[Python-Dev] GIL, Python 3, and MP vs. UP

Phillip J. Eby pje at telecommunity.com
Wed Sep 21 03:01:19 CEST 2005

At 06:10 PM 9/20/2005 -0400, Bob Ippolito wrote:
>My use case for this isn't so much about threads, but plug-ins.
>Writing multiple Python-based plug-ins for an application is always a
>mess, because they share too much (sys.modules, sys.path, etc.).
>PyObjC would benefit greatly from this feature, because you can write
>Python-based plug-ins for any Cocoa app that supports plug-ins, even
>if they're otherwise unaware of Python's existence.  There are
>workarounds, of course, with import hooks and similar hacks.  I think
>that mod_python would also benefit from this, and probably other such

To that list of shared things, one can easily add sys.argv, sys.stdin, 
sys.stdout, sys.stderr, os.environ, and on and on and on.  But the ones you 
mention present special issues for testing, especially testing of import 
hooks, path management tools and so on.  Decimal contexts are slightly 
better in that they're at least thread-local.  But even if all of these 
things were thread-local, you'd still have problems with task switches 
between pseudothreads, or just maintaining logically separate contexts 
between e.g. different plugins.

I've actually got an idea of how to solve these problems, at least for 
Python-level code, although for it to work right with Python's import 
internals it'd be necessary to use PyObject_* APIs against sys.modules 
instead of PyDict_* ones.  Apart from that, it's implementable in pure 
Python, so non-CPython implementations should be able to use it too.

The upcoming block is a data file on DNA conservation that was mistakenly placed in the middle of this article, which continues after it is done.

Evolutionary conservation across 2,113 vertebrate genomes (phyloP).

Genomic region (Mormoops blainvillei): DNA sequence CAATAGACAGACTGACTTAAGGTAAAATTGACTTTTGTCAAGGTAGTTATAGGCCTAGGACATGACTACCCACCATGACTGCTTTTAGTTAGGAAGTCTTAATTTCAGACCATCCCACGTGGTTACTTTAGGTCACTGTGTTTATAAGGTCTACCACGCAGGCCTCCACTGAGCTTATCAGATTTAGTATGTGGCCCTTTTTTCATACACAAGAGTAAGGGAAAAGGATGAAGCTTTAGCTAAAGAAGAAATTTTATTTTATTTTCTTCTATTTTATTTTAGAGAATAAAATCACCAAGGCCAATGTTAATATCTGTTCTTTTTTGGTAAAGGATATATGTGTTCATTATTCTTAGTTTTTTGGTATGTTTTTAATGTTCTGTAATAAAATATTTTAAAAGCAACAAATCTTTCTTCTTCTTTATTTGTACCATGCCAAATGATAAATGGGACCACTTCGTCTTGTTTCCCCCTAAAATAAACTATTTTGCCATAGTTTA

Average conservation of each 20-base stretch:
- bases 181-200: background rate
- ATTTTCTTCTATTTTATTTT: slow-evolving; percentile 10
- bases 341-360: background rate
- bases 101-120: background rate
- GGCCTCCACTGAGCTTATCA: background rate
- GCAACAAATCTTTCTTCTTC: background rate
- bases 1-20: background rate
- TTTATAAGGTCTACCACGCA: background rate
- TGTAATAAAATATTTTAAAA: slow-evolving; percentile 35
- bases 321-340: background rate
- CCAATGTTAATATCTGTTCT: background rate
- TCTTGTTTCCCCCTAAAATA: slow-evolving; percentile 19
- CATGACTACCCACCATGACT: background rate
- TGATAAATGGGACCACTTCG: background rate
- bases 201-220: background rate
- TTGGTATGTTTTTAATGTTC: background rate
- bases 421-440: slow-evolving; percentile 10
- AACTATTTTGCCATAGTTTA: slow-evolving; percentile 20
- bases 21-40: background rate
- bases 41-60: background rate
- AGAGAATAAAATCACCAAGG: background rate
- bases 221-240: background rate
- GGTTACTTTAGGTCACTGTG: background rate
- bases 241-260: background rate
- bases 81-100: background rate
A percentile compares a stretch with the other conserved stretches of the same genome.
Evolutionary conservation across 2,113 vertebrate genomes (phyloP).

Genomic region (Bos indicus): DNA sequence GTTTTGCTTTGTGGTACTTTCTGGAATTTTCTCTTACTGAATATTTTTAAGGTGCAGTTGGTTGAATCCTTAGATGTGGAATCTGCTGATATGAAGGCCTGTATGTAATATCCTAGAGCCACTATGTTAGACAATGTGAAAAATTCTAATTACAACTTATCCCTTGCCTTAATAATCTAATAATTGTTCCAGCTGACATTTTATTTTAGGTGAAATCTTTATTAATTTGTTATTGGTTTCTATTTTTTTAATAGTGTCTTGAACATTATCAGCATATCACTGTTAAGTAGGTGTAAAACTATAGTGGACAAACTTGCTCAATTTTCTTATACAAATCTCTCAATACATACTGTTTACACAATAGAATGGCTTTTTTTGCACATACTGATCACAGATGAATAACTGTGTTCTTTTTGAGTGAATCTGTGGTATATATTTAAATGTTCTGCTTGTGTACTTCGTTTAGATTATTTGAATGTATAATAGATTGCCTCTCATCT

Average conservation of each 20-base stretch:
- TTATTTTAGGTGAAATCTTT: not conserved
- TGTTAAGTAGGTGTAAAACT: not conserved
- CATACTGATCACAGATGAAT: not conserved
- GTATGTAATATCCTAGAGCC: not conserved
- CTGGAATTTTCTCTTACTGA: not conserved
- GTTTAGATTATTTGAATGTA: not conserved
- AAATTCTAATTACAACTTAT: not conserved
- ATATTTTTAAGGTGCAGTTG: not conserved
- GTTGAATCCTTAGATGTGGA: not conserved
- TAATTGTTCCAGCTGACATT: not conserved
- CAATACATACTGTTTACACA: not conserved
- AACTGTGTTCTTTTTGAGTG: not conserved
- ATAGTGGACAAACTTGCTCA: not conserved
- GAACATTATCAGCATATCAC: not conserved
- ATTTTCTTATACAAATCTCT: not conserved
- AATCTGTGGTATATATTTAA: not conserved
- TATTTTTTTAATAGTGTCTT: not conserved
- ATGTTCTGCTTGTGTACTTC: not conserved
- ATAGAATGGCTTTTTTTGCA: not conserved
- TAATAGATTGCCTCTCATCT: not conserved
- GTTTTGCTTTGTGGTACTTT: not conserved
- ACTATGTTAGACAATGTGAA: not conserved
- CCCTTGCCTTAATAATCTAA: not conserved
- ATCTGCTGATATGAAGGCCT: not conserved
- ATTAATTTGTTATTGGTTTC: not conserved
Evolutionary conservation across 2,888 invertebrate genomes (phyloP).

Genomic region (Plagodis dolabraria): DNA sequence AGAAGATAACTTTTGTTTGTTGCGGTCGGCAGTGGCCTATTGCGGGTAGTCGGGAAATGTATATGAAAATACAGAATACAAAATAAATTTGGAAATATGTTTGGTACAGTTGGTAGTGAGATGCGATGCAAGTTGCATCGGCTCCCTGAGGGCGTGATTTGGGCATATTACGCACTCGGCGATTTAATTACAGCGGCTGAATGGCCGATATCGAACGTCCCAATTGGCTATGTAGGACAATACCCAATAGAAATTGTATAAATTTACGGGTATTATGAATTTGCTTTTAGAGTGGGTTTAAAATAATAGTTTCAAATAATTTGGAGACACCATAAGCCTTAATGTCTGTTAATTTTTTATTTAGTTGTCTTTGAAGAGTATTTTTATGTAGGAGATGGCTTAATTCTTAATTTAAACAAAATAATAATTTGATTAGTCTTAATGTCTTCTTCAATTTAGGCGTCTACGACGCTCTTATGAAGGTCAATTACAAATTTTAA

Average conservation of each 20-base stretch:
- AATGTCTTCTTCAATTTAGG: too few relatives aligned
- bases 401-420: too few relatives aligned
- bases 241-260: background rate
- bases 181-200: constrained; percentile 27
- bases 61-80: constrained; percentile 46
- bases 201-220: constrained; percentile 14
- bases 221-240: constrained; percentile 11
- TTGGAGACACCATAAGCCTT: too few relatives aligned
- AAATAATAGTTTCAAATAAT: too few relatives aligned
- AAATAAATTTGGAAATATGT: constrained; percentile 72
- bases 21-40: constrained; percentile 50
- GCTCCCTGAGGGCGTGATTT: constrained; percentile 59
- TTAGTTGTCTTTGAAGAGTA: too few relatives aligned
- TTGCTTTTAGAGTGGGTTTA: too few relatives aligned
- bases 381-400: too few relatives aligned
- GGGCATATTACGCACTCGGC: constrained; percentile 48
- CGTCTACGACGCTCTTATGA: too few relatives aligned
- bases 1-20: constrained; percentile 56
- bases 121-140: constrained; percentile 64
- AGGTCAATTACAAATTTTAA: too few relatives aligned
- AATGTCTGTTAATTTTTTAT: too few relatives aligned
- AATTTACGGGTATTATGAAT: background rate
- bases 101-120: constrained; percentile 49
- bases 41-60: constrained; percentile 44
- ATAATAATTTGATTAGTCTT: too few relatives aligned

I've been considering writing a PEP for it, since it also adds a 
generally-useful way of dealing with "context variables" (like the Decimal 
context and the sys.* variables), while being able to support switching 
*all* context variables simultaneously and instantaneously when changing 
execution contexts (like switching between coroutines).  For example, it 
would let 1000 pseudothreads each have a unique current value for 
sys.stdout or the current decimal context, addressing a gap in the fit 
between PEP 343 and PEP 342.  There's currently no reasonable way to task 
switch between co-routines in the body of a 'with:' statement, so things 
like "with redirecting_stdout()" to two places in different coroutines 
breaks horribly.  But context managers implemented via context variables 
would handle such situations automatically, and with isolation of effects 
to the current thread.  It would also allow you to have logically distinct 
plugins by swapping their context variables in when you make callbacks to 
them, so the notion of the "task" to which a set of context variables 
applies is not limited to coroutines.

My prototype implementation of the basic idea is <200 lines of Python and 
very fast: ~2usec on my budget PC to switch between two arbitrarily-sized 
sets of context variables.  The data structure is O(1) for switching sets 
or changing values; it's only O(N) the next time you change a value after 
taking a read-only snapshot of the whole context.  (Taking a snapshot is 
O(1) due to copy-on-write; you can take as many snapshots of the same 
unchanged state without creating any new objects.)

It also takes about 2uS to read a context variable, alas, but a C version 
could drop the overhead down to as little as a single dictionary lookup if 
the "context pointer" were kept in the thread state structure.  (A fair bit 
of the Python implementation's overhead is just getting to the context 
mapping for the current thread.)

The idea isn't fully PEP-ready at this point, though.  I still need to 
flesh out my ideas regarding how context variables would be initialized in 
new threads, for example, or when you spawn new coroutines.

More information about the Python-Dev mailing list